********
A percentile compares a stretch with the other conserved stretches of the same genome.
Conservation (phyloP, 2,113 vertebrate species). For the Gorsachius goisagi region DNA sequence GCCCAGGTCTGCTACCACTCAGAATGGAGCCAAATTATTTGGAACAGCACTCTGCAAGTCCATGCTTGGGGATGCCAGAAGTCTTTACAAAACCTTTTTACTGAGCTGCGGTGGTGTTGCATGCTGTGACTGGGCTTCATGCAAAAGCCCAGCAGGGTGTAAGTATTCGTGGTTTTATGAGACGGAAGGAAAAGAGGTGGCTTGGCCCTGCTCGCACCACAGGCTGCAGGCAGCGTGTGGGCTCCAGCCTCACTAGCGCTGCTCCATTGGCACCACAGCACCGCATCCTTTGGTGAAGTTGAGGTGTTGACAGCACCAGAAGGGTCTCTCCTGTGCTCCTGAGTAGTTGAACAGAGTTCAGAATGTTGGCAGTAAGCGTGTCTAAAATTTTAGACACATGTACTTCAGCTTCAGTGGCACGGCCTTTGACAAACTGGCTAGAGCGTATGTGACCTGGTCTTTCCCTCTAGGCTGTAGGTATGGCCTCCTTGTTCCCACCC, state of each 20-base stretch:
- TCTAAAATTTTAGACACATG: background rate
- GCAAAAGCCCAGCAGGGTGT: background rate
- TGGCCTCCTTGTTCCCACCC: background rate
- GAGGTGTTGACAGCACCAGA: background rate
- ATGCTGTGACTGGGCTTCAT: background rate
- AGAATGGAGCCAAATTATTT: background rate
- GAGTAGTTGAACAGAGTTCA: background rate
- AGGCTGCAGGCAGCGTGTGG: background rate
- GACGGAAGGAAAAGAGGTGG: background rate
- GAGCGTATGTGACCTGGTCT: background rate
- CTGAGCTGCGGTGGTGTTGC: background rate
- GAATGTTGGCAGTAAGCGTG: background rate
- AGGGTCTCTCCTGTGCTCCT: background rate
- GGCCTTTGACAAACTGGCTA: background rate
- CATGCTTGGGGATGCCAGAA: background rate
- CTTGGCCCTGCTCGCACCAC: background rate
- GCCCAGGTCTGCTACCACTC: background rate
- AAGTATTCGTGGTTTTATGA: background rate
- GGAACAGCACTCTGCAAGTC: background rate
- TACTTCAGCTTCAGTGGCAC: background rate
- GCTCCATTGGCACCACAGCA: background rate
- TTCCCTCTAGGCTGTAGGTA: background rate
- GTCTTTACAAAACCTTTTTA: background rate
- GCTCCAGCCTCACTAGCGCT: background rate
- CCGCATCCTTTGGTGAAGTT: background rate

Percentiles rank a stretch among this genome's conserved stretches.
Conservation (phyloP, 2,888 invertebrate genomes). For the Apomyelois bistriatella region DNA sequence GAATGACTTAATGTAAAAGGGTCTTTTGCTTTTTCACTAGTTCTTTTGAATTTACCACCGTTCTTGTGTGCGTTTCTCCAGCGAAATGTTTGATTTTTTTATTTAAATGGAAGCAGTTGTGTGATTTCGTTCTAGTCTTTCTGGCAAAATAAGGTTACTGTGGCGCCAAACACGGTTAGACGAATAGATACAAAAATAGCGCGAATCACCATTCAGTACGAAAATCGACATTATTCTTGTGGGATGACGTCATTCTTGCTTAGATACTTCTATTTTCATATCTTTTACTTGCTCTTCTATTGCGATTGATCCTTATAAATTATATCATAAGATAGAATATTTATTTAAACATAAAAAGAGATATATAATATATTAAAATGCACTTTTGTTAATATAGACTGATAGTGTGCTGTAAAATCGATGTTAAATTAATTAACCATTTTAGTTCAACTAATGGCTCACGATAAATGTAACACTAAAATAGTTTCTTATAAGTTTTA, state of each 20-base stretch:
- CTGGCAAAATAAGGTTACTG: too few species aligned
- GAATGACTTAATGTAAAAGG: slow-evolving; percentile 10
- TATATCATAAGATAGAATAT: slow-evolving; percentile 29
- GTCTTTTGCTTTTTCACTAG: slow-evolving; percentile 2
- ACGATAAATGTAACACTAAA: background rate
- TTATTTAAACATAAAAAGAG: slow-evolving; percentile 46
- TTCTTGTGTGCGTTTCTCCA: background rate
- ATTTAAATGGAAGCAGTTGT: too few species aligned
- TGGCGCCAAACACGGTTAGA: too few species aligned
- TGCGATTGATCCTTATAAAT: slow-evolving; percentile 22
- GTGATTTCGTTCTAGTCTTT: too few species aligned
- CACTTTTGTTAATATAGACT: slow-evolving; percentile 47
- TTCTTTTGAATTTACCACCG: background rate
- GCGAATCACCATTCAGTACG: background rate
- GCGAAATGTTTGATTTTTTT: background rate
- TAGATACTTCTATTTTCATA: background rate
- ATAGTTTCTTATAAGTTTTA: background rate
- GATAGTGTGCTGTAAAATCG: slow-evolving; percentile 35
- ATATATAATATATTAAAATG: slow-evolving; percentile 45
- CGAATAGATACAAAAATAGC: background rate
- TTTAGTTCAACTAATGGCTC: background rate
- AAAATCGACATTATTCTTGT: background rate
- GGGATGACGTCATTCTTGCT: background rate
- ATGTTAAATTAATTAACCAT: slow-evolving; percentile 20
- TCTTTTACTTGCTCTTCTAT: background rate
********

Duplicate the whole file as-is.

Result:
A percentile compares a stretch with the other conserved stretches of the same genome.
Conservation (phyloP, 2,113 vertebrate species). For the Gorsachius goisagi region DNA sequence GCCCAGGTCTGCTACCACTCAGAATGGAGCCAAATTATTTGGAACAGCACTCTGCAAGTCCATGCTTGGGGATGCCAGAAGTCTTTACAAAACCTTTTTACTGAGCTGCGGTGGTGTTGCATGCTGTGACTGGGCTTCATGCAAAAGCCCAGCAGGGTGTAAGTATTCGTGGTTTTATGAGACGGAAGGAAAAGAGGTGGCTTGGCCCTGCTCGCACCACAGGCTGCAGGCAGCGTGTGGGCTCCAGCCTCACTAGCGCTGCTCCATTGGCACCACAGCACCGCATCCTTTGGTGAAGTTGAGGTGTTGACAGCACCAGAAGGGTCTCTCCTGTGCTCCTGAGTAGTTGAACAGAGTTCAGAATGTTGGCAGTAAGCGTGTCTAAAATTTTAGACACATGTACTTCAGCTTCAGTGGCACGGCCTTTGACAAACTGGCTAGAGCGTATGTGACCTGGTCTTTCCCTCTAGGCTGTAGGTATGGCCTCCTTGTTCCCACCC, state of each 20-base stretch:
- TCTAAAATTTTAGACACATG: background rate
- GCAAAAGCCCAGCAGGGTGT: background rate
- TGGCCTCCTTGTTCCCACCC: background rate
- GAGGTGTTGACAGCACCAGA: background rate
- ATGCTGTGACTGGGCTTCAT: background rate
- AGAATGGAGCCAAATTATTT: background rate
- GAGTAGTTGAACAGAGTTCA: background rate
- AGGCTGCAGGCAGCGTGTGG: background rate
- GACGGAAGGAAAAGAGGTGG: background rate
- GAGCGTATGTGACCTGGTCT: background rate
- CTGAGCTGCGGTGGTGTTGC: background rate
- GAATGTTGGCAGTAAGCGTG: background rate
- AGGGTCTCTCCTGTGCTCCT: background rate
- GGCCTTTGACAAACTGGCTA: background rate
- CATGCTTGGGGATGCCAGAA: background rate
- CTTGGCCCTGCTCGCACCAC: background rate
- GCCCAGGTCTGCTACCACTC: background rate
- AAGTATTCGTGGTTTTATGA: background rate
- GGAACAGCACTCTGCAAGTC: background rate
- TACTTCAGCTTCAGTGGCAC: background rate
- GCTCCATTGGCACCACAGCA: background rate
- TTCCCTCTAGGCTGTAGGTA: background rate
- GTCTTTACAAAACCTTTTTA: background rate
- GCTCCAGCCTCACTAGCGCT: background rate
- CCGCATCCTTTGGTGAAGTT: background rate

Percentiles rank a stretch among this genome's conserved stretches.
Conservation (phyloP, 2,888 invertebrate genomes). For the Apomyelois bistriatella region DNA sequence GAATGACTTAATGTAAAAGGGTCTTTTGCTTTTTCACTAGTTCTTTTGAATTTACCACCGTTCTTGTGTGCGTTTCTCCAGCGAAATGTTTGATTTTTTTATTTAAATGGAAGCAGTTGTGTGATTTCGTTCTAGTCTTTCTGGCAAAATAAGGTTACTGTGGCGCCAAACACGGTTAGACGAATAGATACAAAAATAGCGCGAATCACCATTCAGTACGAAAATCGACATTATTCTTGTGGGATGACGTCATTCTTGCTTAGATACTTCTATTTTCATATCTTTTACTTGCTCTTCTATTGCGATTGATCCTTATAAATTATATCATAAGATAGAATATTTATTTAAACATAAAAAGAGATATATAATATATTAAAATGCACTTTTGTTAATATAGACTGATAGTGTGCTGTAAAATCGATGTTAAATTAATTAACCATTTTAGTTCAACTAATGGCTCACGATAAATGTAACACTAAAATAGTTTCTTATAAGTTTTA, state of each 20-base stretch:
- CTGGCAAAATAAGGTTACTG: too few species aligned
- GAATGACTTAATGTAAAAGG: slow-evolving; percentile 10
- TATATCATAAGATAGAATAT: slow-evolving; percentile 29
- GTCTTTTGCTTTTTCACTAG: slow-evolving; percentile 2
- ACGATAAATGTAACACTAAA: background rate
- TTATTTAAACATAAAAAGAG: slow-evolving; percentile 46
- TTCTTGTGTGCGTTTCTCCA: background rate
- ATTTAAATGGAAGCAGTTGT: too few species aligned
- TGGCGCCAAACACGGTTAGA: too few species aligned
- TGCGATTGATCCTTATAAAT: slow-evolving; percentile 22
- GTGATTTCGTTCTAGTCTTT: too few species aligned
- CACTTTTGTTAATATAGACT: slow-evolving; percentile 47
- TTCTTTTGAATTTACCACCG: background rate
- GCGAATCACCATTCAGTACG: background rate
- GCGAAATGTTTGATTTTTTT: background rate
- TAGATACTTCTATTTTCATA: background rate
- ATAGTTTCTTATAAGTTTTA: background rate
- GATAGTGTGCTGTAAAATCG: slow-evolving; percentile 35
- ATATATAATATATTAAAATG: slow-evolving; percentile 45
- CGAATAGATACAAAAATAGC: background rate
- TTTAGTTCAACTAATGGCTC: background rate
- AAAATCGACATTATTCTTGT: background rate
- GGGATGACGTCATTCTTGCT: background rate
- ATGTTAAATTAATTAACCAT: slow-evolving; percentile 20
- TCTTTTACTTGCTCTTCTAT: background rate